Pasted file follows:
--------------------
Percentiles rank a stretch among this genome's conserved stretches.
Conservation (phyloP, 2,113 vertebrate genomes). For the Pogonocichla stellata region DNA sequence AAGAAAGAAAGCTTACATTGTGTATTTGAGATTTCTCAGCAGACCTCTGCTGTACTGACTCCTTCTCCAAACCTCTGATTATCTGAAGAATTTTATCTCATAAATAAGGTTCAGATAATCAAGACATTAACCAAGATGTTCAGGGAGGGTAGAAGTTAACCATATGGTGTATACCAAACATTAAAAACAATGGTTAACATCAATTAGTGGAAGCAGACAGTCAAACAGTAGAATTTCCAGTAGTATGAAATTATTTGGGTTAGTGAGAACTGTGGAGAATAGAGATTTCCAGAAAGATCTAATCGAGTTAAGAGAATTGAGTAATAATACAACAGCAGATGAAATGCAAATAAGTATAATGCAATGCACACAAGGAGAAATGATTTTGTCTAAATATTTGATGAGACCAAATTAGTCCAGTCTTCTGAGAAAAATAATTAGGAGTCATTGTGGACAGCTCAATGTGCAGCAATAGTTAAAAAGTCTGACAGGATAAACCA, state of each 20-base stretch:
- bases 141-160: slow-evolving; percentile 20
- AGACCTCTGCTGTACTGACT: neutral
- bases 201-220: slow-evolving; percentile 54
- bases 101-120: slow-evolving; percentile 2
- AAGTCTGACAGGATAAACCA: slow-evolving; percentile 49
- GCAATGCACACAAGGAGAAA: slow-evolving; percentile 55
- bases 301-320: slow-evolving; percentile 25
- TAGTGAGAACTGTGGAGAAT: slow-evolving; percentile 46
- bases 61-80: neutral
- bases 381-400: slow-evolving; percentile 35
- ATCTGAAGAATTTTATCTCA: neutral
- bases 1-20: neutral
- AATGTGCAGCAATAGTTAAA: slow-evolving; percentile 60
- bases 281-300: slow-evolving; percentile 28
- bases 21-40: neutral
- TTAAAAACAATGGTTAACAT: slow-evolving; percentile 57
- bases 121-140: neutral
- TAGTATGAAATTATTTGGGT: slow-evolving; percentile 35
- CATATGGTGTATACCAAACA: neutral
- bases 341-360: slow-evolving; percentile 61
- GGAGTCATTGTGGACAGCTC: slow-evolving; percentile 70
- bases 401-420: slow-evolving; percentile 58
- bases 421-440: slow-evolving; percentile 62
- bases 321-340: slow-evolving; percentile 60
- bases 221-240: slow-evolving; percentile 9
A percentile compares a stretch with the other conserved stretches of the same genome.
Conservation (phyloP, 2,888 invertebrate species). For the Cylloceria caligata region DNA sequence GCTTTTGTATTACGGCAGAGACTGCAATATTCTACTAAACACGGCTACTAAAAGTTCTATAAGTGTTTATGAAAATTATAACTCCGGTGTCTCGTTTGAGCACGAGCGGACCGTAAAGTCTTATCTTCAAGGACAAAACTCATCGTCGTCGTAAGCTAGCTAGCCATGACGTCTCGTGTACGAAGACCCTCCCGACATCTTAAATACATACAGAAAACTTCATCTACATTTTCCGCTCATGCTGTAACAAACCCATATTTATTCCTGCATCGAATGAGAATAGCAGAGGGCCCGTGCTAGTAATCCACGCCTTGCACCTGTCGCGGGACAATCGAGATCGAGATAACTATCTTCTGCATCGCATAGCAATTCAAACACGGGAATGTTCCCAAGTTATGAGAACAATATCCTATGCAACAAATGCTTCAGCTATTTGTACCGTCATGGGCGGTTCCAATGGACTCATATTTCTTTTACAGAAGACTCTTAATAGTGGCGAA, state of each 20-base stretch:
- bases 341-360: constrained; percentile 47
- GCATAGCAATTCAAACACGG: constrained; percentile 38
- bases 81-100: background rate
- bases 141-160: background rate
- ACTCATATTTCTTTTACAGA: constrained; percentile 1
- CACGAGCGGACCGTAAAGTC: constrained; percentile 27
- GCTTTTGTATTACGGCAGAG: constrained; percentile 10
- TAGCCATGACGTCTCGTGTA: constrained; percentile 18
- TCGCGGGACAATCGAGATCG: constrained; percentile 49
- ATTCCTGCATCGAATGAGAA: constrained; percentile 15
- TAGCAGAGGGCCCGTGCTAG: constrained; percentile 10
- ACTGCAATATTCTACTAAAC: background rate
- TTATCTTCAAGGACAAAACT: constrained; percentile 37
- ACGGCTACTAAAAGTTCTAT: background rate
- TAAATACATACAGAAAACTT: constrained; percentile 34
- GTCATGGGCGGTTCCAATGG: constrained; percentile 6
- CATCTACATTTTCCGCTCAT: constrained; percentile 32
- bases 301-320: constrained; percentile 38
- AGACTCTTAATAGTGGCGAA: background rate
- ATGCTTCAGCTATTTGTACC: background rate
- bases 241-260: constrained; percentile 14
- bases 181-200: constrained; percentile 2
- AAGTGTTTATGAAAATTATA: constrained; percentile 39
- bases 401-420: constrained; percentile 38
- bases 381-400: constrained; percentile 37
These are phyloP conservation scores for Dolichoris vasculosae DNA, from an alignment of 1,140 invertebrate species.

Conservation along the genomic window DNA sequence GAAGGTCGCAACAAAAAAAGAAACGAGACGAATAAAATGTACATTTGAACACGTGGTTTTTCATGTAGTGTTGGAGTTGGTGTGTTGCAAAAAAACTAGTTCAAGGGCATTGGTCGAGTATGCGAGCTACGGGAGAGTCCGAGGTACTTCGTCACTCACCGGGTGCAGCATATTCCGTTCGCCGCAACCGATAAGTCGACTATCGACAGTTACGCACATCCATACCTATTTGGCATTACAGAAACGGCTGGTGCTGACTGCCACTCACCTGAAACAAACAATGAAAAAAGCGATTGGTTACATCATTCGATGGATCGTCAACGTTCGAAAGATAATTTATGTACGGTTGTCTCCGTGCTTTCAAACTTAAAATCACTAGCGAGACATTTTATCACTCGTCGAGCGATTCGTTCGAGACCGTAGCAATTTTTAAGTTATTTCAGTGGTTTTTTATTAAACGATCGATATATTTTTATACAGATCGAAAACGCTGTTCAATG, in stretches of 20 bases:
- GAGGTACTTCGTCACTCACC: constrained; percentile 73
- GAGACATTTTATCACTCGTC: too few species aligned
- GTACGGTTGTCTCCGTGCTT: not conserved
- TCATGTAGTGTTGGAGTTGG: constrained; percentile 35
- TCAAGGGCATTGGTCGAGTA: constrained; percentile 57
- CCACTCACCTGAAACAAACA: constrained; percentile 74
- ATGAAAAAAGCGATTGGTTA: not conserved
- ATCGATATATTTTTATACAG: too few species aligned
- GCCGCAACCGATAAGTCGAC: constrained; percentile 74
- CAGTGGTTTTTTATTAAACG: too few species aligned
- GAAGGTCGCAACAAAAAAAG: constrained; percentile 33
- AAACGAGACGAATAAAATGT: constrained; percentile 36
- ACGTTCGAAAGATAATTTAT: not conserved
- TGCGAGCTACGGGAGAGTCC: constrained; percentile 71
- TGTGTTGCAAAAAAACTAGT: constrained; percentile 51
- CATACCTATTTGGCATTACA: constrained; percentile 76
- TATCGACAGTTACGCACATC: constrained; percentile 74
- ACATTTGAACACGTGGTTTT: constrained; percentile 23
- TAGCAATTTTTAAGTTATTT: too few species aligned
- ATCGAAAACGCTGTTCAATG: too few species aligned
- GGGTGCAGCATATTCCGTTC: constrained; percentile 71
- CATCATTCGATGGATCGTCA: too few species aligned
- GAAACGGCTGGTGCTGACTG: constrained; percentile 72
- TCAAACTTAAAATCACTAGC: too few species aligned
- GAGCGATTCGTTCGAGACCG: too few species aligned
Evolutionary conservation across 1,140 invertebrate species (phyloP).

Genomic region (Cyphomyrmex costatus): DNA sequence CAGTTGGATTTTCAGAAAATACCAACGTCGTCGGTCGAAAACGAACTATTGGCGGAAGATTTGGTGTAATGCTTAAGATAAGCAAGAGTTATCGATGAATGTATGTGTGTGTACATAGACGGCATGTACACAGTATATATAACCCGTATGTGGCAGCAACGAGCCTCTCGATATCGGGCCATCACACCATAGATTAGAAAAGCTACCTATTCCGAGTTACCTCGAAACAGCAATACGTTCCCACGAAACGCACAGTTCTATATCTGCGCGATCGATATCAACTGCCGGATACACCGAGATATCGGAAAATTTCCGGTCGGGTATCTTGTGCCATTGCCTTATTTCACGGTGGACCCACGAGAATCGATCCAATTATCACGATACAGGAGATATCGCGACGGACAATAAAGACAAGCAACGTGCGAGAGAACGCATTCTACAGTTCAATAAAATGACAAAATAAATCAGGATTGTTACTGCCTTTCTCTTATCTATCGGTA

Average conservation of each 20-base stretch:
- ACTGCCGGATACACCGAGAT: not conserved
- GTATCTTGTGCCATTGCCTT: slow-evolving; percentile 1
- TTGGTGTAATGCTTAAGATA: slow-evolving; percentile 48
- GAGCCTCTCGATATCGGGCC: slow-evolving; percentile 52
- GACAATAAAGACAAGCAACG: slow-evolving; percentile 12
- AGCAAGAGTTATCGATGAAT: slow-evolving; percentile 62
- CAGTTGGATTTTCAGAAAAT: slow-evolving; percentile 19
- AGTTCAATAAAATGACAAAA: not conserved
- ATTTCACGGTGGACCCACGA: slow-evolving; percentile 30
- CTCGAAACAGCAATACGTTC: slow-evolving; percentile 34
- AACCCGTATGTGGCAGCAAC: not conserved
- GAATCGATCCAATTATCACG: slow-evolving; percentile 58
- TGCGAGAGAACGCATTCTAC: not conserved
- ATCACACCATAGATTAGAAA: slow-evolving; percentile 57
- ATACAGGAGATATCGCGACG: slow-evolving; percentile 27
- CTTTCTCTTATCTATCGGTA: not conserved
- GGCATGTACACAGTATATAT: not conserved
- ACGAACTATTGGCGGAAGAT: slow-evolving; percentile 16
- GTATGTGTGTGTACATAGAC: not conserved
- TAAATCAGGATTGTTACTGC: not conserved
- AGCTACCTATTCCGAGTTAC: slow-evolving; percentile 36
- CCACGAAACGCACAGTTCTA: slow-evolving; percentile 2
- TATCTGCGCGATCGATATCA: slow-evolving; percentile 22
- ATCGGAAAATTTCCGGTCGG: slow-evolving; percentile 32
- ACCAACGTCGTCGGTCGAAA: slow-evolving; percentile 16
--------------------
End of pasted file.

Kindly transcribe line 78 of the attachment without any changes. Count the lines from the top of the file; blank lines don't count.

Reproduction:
- CATCATTCGATGGATCGTCA: too few species aligned